Developed by Senior Research Fellow Esther Cavett alongside King’s Music academics Katherine Schofield, Matthew Head and Flora Willson, the project involves a core team of King’s Music students as teaching assistants. They are mentored throughout the year-long project by Jonathan Pix, an experienced local music teacher and community music leader.
At a time when music provision in the state system is often minimal and opportunities to study music at GCSE and beyond increasingly limited, the KSG Project intervenes early in children’s education, providing opportunities for pupils from all backgrounds to make music together. Teaching a range of musical skills through activities and games, the project seeks to benefit all participants – broadening the horizons of pupils involved while offering valuable experience to King’s Music students.
The Choir of King’s College London is one of the leading university choirs in England. The choir’s principal role at King’s is to provide music for chapel worship, with weekly Eucharist and Evensong offered during term, as well as various other services. The choir also gives concert performances across the UK and tours widely abroad, with recent destinations including Canada, France, Germany, Hong Kong, Italy, Nigeria and the USA. Their recordings on the Delphian Records label have achieved considerable acclaim, and a recent performance with Britten Sinfonia was described in The Times as ‘sung beautifully, the voices judiciously blended’. Choral scholars receive a stipend and free voice lessons with Berty Rice. Auditions take place in January-March for the following academic year: applicants should contact firstname.lastname@example.org to arrange one.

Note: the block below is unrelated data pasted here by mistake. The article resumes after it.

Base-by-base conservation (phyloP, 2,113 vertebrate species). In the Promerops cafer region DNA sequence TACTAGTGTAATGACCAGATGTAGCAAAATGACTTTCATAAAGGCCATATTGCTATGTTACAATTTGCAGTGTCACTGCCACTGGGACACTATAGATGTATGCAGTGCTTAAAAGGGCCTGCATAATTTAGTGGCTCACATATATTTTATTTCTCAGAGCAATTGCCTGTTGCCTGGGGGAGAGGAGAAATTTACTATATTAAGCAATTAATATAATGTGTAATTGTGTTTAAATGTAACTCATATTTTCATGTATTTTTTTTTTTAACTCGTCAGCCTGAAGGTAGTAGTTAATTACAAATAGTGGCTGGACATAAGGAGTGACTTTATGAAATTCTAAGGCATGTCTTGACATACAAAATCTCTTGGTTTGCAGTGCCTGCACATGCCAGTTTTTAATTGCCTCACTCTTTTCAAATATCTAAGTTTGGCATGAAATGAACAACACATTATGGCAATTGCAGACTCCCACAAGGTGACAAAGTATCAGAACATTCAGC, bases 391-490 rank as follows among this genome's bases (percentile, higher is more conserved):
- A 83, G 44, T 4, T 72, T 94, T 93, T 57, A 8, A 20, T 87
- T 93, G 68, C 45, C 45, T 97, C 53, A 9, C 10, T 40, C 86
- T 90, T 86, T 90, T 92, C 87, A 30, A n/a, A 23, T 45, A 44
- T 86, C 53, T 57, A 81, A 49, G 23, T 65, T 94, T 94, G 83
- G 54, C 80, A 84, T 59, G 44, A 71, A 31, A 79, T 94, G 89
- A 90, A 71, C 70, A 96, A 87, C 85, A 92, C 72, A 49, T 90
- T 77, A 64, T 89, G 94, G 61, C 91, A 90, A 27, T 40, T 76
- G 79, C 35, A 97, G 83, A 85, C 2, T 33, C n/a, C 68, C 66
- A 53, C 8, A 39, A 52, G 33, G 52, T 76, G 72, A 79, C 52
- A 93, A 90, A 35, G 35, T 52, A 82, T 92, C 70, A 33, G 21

The course features Music Department opera experts and online mentoring from King’s Music students, interviews with key Royal Opera House personnel and an exclusive perspective on opera’s history drawn from the V&A’s collections.
Hosted on the FutureLearn platform and suitable for anyone new to the art form, this four-week course provides a fresh look at opera. It explores how it works, navigates its 400-year history and debates its status today. It tackles opera’s bad reputation head-on, and aims, above all, to generate discussion: does opera still matter in the 21st century?
Almost 15,000 people have enrolled so far. If you’d like to join them, you can register your interest here.
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